Targeting individuals in order to chill debate is the opposite of a what a system of open governance is supposed to look like. If those folks were really that upset about people's positions in 2008, methinks they wouldn't have voted for the man they put in the White House. It wasn't the position of the guy, it was a chance to make an example of someone who could be publicly harmed.
 
The CEO of Mozilla damaged the company because if it. You have freedom of speech but you do not have the right to not punched in the face or hated for those opinions.

Ah...since that would be assault, yeah, you do.
 
Blistering example of "tolerance" from the rabid left. It makes me laugh every time I read or hear a liberal or more, a progressive, use the term... Tolerance.

I support SSM. But I also support the right of people to think and believe what they want to think and believe and the right to express those thoughts or beliefs, no matter how offensive they are to me or anyone else. And any true defender of rights of the individual without restriction from oppressive laws would as well.

Tolerance of intolerance is cowardice.

You really don't get it: the Mozilla CEO did not have his freedom infringed upon. Freedom of speech means freedom from the government punishing you for your speech. It does not mean freedom from any consequences from the rest of society. You are advocating a world where people don't have the freedom to vote with their wallets. If Chick Fil A or Mozilla does something I don't like, I can go with a competitor. That's my individual freedom, along with everyone else in a free market that you allegedly support. Well, unless the free market's result is something you disagree with, then it's bad.

He had every right to make that donation, and to express his beliefs. And he did. Are you literally suggesting that boycotts violate free speech?
 
Last edited:
Tolerance of intolerance is cowardice.

You really don't get it: the Mozilla CEO did not have his freedom infringed upon. Freedom of speech means freedom from the government punishing you for your speech. It does not mean freedom from any consequences from the rest of society. You are advocating a world where people don't have the freedom to vote with their wallets. If Chick Fil A or Mozilla does something I don't like, I can go with a competitor. That's my individual freedom, along with everyone else in a free market that you allegedly support. Well, unless the free market's result is something you disagree with, then it's bad.

He had every right to make that donation, and to express his beliefs. And he did. Are you literally suggesting that boycotts violate free speech?

Not at all. The CEO had the right to his opinion, and you have the right to boycott him for it. However, I have the right to flat-out disagree with your tactics and make the case that blistering intolerance and militant behavior will hold the gay rights movement back in the long run.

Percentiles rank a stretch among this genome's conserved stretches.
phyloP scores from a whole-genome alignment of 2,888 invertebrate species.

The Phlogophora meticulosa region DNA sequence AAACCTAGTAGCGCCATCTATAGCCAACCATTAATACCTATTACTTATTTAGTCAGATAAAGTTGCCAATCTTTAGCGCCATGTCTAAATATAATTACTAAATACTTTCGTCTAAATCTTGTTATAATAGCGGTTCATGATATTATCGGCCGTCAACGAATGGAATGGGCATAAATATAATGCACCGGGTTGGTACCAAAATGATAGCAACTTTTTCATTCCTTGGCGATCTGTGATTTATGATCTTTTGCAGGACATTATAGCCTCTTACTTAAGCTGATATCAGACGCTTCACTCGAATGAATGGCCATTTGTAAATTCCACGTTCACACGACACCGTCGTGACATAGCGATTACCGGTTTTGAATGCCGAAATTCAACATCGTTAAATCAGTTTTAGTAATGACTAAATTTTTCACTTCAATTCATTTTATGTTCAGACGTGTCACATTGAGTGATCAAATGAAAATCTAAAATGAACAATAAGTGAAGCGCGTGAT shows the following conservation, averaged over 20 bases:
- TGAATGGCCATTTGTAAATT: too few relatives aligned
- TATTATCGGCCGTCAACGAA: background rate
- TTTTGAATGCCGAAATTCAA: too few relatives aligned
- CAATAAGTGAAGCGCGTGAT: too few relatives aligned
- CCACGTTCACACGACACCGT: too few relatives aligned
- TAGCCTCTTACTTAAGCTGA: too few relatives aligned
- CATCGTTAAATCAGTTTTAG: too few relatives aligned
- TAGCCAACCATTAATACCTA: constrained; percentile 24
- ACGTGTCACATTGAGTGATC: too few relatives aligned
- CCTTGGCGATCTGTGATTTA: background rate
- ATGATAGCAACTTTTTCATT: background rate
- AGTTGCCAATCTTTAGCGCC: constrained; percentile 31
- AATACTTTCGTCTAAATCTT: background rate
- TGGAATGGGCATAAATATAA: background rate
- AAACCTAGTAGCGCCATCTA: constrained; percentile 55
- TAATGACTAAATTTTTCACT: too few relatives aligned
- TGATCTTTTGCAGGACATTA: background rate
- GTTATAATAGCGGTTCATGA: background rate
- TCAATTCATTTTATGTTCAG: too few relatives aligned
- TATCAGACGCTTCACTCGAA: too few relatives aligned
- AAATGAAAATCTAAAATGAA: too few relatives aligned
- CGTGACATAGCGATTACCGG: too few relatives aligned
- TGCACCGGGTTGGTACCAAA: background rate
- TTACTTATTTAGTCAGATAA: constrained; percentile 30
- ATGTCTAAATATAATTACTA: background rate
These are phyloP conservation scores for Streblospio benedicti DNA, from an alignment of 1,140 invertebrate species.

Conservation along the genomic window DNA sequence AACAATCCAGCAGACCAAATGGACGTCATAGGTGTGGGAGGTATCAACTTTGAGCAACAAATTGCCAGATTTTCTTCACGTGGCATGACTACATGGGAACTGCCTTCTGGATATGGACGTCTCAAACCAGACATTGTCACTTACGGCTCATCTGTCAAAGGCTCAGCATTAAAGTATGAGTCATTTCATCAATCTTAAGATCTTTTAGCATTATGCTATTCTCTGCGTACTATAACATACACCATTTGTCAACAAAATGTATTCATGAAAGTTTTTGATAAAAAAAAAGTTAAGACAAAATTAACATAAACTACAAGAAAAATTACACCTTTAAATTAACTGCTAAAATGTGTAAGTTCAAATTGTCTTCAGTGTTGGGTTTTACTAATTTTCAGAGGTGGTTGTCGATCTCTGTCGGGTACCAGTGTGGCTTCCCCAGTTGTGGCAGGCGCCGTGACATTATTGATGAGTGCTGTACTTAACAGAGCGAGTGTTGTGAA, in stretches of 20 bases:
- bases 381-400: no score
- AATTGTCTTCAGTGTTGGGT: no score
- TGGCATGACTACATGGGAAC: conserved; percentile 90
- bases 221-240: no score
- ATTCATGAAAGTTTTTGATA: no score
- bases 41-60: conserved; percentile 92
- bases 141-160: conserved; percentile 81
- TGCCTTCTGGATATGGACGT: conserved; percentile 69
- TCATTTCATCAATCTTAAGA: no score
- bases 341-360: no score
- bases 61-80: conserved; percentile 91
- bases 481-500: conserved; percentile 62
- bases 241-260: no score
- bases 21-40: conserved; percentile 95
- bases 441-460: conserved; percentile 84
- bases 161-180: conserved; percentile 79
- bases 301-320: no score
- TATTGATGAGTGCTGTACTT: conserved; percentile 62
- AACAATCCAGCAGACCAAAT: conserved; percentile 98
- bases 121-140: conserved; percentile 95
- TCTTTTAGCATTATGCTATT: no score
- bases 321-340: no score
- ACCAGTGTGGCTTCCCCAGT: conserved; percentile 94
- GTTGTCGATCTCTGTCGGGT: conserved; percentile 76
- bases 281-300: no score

Targeting individuals in order to chill debate is the opposite of a what a system of open governance is supposed to look like. If those folks were really that upset about people's positions in 2008, methinks they wouldn't have voted for the man they put in the White House. It wasn't the position of the guy, it was a chance to make an example of someone who could be publicly harmed.

And when JC Penny ran an ad featuring a same-sex couple, a group calling themselves "million moms" or something organized a boycott. They wanted to make an example out of the entire company.

People have the freedom to do that.
 
Not at all. The CEO had the right to his opinion, and you have the right to boycott him for it. However, I have the right to flat-out disagree with your tactics and make the case that blistering intolerance, militant behavior, and brutalism will hold the gay rights movement back in the long run.

Then quit couching this in some bull**** about who believes in freedom and who doesn't. Just say that: Say that you dislike their tactics. Don't try and pretend you're the defender of individual freedom and I'm the big scary authoritarian when you're just bitching about what people do with that freedom.
 
People have the freedom to do that.

Well, of course. But just because government shouldn't intervene and/or stop you from doing an action, doesn't make that action right.
 
Well, of course. But just because government shouldn't intervene and/or stop you from doing an action, doesn't make that action right.

Who made you the authoritarian on the subject? Why do you get to decide who was right and who was not?
 
Who made you the authoritarian on the subject? Why do you get to decide who was right and who was not?

It's my opinion, just as it's your opinion that the boycott was "right" or "justified."
 
Then quit couching this in some bull**** about who believes in freedom and who doesn't. Just say that: Say that you dislike their tactics. Don't try and pretend you're the defender of individual freedom and I'm the big scary authoritarian when you're just bitching about what people do with that freedom.

Well, you are icing out their opinions and shutting down the opposition. Punishing them for their personal opinions. Of course I'm going to bitch about that, especially since I'm of the opinion that it's only harming the movement as a whole. Get over it.
 
Well, you are icing out their opinions and shutting down the opposition. Punishing them for their personal opinions. Of course I'm going to bitch about that, especially since I'm of the opinion that it's only harming the movement as a whole. Get over it.

You are for shutting down someone opinion that Mozillas CEO should step down.
 
You are for shutting down someone opinion that Mozillas CEO should step down.

How am I shutting down your opinion? It's not like I'm getting you fired from your job or anything. :roll:
 

Users who are viewing this thread

Back
Top Bottom